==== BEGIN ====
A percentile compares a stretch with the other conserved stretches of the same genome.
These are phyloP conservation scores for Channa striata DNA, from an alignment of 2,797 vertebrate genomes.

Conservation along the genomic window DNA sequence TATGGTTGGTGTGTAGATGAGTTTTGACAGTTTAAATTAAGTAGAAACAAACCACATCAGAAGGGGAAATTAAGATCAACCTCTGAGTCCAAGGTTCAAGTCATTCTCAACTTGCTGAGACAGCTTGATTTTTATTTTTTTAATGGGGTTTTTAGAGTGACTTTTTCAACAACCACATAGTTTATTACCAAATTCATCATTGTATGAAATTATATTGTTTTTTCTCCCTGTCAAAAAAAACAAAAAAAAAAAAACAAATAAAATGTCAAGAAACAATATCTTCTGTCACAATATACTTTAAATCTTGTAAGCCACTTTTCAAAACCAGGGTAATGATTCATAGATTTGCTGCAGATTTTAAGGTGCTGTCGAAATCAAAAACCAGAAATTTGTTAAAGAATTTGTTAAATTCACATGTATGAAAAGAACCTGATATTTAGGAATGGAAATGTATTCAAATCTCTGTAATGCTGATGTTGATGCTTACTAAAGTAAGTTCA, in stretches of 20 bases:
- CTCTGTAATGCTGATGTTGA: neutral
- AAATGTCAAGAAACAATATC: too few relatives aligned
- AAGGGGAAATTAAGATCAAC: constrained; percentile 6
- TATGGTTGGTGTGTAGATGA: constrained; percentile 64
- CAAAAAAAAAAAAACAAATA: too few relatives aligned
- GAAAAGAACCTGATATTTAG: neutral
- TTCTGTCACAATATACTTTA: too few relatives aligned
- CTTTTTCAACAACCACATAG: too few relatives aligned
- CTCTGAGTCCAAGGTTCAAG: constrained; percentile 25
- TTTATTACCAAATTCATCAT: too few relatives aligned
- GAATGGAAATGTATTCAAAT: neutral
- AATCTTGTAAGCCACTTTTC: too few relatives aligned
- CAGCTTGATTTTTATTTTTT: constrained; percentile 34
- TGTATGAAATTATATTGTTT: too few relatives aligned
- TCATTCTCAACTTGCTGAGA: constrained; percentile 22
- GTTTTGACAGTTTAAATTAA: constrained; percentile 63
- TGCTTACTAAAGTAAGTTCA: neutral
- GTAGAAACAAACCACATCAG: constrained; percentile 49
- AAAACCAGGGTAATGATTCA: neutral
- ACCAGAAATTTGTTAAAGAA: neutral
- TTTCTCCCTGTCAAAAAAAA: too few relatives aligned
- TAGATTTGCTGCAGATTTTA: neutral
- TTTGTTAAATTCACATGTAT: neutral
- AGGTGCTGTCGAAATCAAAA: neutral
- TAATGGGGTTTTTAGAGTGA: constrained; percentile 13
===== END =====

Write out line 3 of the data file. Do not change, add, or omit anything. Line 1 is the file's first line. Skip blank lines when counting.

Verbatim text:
Conservation along the genomic window DNA sequence TATGGTTGGTGTGTAGATGAGTTTTGACAGTTTAAATTAAGTAGAAACAAACCACATCAGAAGGGGAAATTAAGATCAACCTCTGAGTCCAAGGTTCAAGTCATTCTCAACTTGCTGAGACAGCTTGATTTTTATTTTTTTAATGGGGTTTTTAGAGTGACTTTTTCAACAACCACATAGTTTATTACCAAATTCATCATTGTATGAAATTATATTGTTTTTTCTCCCTGTCAAAAAAAACAAAAAAAAAAAAACAAATAAAATGTCAAGAAACAATATCTTCTGTCACAATATACTTTAAATCTTGTAAGCCACTTTTCAAAACCAGGGTAATGATTCATAGATTTGCTGCAGATTTTAAGGTGCTGTCGAAATCAAAAACCAGAAATTTGTTAAAGAATTTGTTAAATTCACATGTATGAAAAGAACCTGATATTTAGGAATGGAAATGTATTCAAATCTCTGTAATGCTGATGTTGATGCTTACTAAAGTAAGTTCA, in stretches of 20 bases: